2015-01-01A most significant political result of 2014 for Ukraine was the grown national maturity of the people. Thanks to Mr. Putin, more and more people here started to identify with this country and with its (hopefully) European future as opposed to what had been prepared for them by the ex-President Yanukovych and his Kremlin patron. I am even glad for the people of Donbas and Crimea to have separated from Ukraine: let them stay where they are and carry on loving Father Putin as long as they do not attempt to encroach on my land. And, as millions of Ukrainians, I am thankful to those people and governments all over the world who, by their decent and sober stand, managed to bring Putin to his senses – at least for the time being.

In Soviet times it was not officially forbidden to “love” Ukraine. The Party allowed you to sing about how wide the Dnieper was (but at the same time it was advised to remember that the river flew through the territory of two other “fraternal” republics – Russia and Byelorussia). You could say proudly that Kyiv (the Russian spelling “Kiev”) was the heart of Ukraine, but only by adding that the city was the “brother of the great Moscow.” You might speak about the rich black soils of the country — only you had to always add that the fields were cultivated by the “collective farmers.”

Regarding their national sentiments, the Soviets were split into patriots and nationalists. If a person was a patriot, it automatically meant that he was a patriot of the Soviet Union: the phrase “a patriot of Ukraine” was oxymoronic – very much like “hot snow” or the “black sun.” If, in some way, the person demonstrated his being a Ukrainian, he was on the Party’s radar screen. When I was being interviewed for my first job in the 1970s, the Party secretary asked me about my family. I told him that a son had been born into our family and added that the son’s name was Bogdan.  A couple of weeks after I was employed, the same Party secretary suggested that I should prepare a report at our university’s political seminar about how the Communist Party had solved the national problem in the multinational USSR. I guessed why the secretary told me to come up with that theme: the name Bogdan was a genuine Ukrainian name and was associated with Bogdan (Bohdan) Kmelnytskyi, the 17th-century national hero of Ukraine.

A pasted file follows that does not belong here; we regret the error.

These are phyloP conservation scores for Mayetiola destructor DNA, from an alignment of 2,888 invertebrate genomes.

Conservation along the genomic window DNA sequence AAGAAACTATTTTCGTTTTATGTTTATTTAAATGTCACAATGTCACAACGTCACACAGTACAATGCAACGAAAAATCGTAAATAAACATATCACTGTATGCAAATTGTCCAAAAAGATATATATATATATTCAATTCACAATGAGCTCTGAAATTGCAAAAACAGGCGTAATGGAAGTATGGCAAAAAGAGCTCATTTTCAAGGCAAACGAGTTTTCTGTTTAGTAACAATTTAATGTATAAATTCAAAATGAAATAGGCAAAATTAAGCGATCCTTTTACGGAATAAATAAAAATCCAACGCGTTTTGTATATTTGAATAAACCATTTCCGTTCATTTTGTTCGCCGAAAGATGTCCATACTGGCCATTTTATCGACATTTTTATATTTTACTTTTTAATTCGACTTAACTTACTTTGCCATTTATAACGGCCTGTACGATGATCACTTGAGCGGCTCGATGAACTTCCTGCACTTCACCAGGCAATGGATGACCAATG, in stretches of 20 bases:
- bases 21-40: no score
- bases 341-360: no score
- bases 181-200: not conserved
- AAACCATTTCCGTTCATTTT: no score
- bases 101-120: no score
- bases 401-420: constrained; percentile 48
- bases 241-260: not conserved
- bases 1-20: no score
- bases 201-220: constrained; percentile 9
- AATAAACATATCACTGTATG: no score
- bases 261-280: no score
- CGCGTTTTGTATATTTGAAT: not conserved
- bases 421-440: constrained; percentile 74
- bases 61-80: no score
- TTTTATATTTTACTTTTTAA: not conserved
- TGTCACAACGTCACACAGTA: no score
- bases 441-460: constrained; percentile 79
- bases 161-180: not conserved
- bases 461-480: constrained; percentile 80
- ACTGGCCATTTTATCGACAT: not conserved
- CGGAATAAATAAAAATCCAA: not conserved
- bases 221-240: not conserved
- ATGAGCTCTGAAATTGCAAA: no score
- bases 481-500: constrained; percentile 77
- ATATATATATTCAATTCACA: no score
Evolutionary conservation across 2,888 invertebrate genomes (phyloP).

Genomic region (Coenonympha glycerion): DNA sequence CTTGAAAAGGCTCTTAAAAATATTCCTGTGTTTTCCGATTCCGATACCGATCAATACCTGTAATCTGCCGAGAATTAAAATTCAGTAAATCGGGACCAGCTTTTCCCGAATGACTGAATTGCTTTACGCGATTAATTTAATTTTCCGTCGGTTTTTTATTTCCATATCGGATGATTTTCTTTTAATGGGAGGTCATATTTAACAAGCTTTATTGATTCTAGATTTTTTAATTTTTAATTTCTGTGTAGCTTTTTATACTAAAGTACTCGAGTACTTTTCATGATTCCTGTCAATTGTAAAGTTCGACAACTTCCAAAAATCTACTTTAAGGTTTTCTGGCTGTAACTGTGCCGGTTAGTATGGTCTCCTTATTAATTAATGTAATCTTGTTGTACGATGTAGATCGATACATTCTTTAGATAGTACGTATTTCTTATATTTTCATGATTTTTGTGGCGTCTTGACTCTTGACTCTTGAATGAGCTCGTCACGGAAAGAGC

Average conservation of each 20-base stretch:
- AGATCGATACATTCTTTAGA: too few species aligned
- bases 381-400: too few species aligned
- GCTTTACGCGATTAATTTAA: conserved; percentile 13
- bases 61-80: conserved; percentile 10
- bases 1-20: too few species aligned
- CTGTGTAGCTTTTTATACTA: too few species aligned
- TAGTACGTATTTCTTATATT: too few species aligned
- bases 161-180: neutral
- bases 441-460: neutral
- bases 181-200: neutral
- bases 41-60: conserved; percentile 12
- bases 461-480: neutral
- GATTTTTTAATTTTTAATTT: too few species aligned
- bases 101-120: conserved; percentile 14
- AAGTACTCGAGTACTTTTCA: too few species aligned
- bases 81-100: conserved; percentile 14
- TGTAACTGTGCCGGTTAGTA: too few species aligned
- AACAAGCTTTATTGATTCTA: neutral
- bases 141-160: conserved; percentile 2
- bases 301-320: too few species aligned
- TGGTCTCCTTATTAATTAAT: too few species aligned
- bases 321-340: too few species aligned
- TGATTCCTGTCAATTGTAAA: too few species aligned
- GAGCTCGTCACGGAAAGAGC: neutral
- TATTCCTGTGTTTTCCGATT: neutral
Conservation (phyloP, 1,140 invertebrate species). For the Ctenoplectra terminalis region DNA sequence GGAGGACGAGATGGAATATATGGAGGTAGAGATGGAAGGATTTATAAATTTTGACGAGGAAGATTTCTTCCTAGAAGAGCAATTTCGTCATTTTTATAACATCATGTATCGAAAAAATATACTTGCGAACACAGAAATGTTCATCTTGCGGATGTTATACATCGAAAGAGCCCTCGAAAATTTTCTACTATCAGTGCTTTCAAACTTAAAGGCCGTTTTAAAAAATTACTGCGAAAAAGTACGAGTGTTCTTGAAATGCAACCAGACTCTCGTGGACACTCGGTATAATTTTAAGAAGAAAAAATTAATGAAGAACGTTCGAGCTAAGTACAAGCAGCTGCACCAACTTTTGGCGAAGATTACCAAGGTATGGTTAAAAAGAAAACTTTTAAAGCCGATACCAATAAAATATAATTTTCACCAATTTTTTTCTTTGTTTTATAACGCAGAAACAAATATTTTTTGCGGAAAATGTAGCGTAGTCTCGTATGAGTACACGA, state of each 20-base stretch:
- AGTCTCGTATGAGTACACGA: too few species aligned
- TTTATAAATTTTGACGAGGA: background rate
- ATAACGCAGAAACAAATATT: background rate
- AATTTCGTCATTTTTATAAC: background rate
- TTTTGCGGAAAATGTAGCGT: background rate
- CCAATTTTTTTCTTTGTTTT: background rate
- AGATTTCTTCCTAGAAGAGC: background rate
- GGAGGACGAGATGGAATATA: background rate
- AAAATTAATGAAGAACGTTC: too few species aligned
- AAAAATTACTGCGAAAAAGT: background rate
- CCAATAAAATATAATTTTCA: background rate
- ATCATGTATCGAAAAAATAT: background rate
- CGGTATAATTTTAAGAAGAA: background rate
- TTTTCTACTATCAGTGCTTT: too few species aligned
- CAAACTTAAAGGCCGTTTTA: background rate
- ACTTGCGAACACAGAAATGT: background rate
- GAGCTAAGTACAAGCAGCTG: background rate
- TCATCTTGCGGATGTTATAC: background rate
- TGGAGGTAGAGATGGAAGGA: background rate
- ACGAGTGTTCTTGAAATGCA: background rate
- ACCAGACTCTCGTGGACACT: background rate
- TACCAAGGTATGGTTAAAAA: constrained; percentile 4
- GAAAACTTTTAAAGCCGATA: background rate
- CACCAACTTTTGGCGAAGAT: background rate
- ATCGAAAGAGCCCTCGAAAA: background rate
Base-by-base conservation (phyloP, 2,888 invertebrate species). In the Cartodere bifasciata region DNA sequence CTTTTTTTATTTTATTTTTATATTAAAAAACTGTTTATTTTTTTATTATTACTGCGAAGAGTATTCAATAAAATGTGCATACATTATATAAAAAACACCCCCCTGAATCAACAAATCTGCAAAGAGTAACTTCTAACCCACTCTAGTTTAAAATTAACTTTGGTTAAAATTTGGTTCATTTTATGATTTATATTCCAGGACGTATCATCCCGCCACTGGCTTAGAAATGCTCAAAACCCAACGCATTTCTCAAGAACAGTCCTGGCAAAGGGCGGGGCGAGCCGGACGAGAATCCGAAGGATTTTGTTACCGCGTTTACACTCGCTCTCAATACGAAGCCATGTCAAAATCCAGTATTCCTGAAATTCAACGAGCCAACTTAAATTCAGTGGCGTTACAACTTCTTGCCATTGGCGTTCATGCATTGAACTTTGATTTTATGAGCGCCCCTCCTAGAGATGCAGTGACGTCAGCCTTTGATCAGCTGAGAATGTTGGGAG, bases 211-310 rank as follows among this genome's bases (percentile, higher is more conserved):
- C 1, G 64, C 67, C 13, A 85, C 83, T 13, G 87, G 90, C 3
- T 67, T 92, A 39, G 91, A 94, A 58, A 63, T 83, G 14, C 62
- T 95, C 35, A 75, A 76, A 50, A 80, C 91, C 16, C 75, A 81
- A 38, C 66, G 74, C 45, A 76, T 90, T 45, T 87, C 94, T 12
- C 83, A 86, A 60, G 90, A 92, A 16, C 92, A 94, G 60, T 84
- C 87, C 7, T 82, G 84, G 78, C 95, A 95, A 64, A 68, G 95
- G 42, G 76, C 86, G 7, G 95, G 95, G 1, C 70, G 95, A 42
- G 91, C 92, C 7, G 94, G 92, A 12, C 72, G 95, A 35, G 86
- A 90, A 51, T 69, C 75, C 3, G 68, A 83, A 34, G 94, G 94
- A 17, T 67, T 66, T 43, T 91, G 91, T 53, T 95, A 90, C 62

If you insisted on your “Ukrainianism”, you could be categorized as a “bourgeois nationalist.” In this view I would like to make a line of division between a great-power nationalism, which I call “chauvinism”, and the nationalism of an oppressed nation, which is for me equivalent to “patriotism” or, in simpler terms, to the love of one’s own country, to a wish to see one’s country independent and just, free and prosperous, godly and civilized. That love and wish were the driving force for the activities of Yevhen Konovalets, Andriy Melnyk and Stepan Bandera before and during WWII. The Soviet Union left no unturned stone to discredit their names and the ideas of Ukrainian nationalism. For one, Stepan Bandera was accused of collaborating with Hitler during the Holocaust. It was just the other way round: Bandera got imprisoned by the German fascists, while lots of Jews were fighting alongside with the Banderovites against the German fascists – just as seventy years later they were fighting against the Putin-backed Yanukovych. This time they even got a proud name: Judo-Banderovites. Incidentally, I always advise my compatriots to learn from the Jewish people how to love one’s native country and how to build it. And also to how to be nationalists — with the first book of Jewish nationalism being the Old Testament itself.

During the latest parliamentary elections in Ukraine the whole of the Obolon disctrict in Kyiv where I live was flooded with leaflets and billboards promoting the candidacy of a local money-bag. However, the victory was gained by a person who was a Maidan activist and a participant in the ongoing war with Russia. I am happy to post his leaflet – I also voted for him.

And one finishing touch: today is Stepan Bandera’s birthday. Actually, that was the reason why I thought of writing this blog.


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